Dr Jekyll And Mr Hyde Mirror Analysis

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Strange Case of Dr. Jekyll and Mr. Hyde is a short novel written by Robert Stevenson, shocking the audience with its sudden twist. Told mostly from the view of Mr. Utterson, Jekyll’s lawyer, he goes through the mysterious connection between Jekyll and a horrible man named Mr. Hyde. In the end of the novel, it is discovered that Jekyll is Hyde, taking a potion to transform into the hideous man. After several transformations into Hyde, Jekyll finally glances into a mirror, seeing a short, hideous and hairy man, much different from the tall and clean Jekyll. In the novel, Stevenson uses mirrors to represent Hyde’s physical manifestation, an object that reflects within the person, and he uses the mirrors to show the unstable duality of the individual's psyche. At first mention of the mirror, it is associated with evil and fear. Utterson and Poole go into Jekyll’s home and the pair notice the mirror, “…into whose depth they looked with an involuntary horror” (Stevenson, 57). Both of these characters have never mentioned the mirror before, yet when they look into it they mutual sense of dread, fearing the mirror, but not knowing exactly what they fear. Poole goes on to whisper “‘This glass has seen some strange things, sir’” (Stevenson,…show more content…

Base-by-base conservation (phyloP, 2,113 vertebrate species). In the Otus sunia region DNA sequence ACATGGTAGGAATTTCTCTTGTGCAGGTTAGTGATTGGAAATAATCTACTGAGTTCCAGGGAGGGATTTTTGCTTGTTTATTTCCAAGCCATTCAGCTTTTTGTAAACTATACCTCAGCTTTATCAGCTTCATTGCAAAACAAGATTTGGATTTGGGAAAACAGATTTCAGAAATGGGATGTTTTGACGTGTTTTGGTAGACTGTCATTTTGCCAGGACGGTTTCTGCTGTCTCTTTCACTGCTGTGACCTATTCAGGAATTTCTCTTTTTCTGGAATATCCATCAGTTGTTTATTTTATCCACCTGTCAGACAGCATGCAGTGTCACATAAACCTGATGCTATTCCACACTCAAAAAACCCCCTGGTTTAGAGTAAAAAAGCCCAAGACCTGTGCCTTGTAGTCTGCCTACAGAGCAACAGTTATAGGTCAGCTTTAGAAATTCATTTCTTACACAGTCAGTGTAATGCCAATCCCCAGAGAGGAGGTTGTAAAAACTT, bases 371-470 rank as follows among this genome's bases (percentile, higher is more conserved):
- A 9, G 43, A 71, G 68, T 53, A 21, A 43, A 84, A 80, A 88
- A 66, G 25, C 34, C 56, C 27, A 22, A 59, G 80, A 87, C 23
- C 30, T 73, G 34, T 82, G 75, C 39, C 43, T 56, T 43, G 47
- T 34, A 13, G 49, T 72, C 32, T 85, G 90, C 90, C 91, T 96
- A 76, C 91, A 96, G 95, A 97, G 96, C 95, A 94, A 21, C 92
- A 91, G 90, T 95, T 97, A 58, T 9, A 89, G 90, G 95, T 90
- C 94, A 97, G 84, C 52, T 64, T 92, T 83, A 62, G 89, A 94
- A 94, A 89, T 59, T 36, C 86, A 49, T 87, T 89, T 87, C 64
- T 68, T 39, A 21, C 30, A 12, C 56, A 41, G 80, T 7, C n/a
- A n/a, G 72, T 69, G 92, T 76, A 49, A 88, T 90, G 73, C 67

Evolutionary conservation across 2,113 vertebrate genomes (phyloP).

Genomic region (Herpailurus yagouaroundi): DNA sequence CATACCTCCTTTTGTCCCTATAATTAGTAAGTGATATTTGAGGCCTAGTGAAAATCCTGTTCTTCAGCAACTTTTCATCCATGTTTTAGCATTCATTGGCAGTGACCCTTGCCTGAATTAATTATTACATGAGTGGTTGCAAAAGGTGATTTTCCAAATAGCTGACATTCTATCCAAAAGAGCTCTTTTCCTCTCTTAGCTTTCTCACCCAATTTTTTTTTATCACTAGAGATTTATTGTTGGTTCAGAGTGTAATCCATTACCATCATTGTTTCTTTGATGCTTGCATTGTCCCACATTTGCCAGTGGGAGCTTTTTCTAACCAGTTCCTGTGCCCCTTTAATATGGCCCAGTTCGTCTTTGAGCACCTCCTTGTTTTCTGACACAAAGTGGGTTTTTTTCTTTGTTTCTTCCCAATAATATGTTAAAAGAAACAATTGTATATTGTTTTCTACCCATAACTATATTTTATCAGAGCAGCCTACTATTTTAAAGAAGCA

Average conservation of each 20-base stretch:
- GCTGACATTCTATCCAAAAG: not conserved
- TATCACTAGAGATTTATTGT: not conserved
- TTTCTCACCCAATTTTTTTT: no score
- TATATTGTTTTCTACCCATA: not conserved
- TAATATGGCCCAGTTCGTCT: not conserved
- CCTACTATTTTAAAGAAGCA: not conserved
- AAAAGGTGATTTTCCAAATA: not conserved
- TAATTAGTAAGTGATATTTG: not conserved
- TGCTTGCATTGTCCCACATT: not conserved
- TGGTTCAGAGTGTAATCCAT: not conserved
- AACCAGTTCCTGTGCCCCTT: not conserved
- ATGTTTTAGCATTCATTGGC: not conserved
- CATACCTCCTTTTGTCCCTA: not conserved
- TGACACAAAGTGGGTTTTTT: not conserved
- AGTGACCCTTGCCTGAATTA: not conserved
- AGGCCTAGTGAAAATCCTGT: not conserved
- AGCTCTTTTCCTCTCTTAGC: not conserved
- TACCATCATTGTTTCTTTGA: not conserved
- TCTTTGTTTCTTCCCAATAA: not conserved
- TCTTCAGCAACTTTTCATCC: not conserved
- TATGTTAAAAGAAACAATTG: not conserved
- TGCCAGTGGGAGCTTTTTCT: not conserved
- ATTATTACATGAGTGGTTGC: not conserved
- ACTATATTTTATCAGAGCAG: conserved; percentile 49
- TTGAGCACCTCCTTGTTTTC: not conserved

De Caprariis,” a high school in southern Italy, had a group of its students compose several articles exploring the deeper meaning of Jekyll and Hyde, including mirrors. In the first scene, they describe the mirror as an object used “to convey the sense of obsessive and horrible setting… reflecting the monstrous shape of Hyde at his first appearance on the Earth” (V. De Caprariis). This quote pertains to the reactions of Poole and Utterson, who both regard the mirror as something to be feared, a portal to the dark and twisted mind of Mr. Hyde. By use of the word “setting,” V. De Caprariis is agreeing that Hyde’s world in trapped in the mirror, and by looking into the mirror, Poole and Utterson can see into
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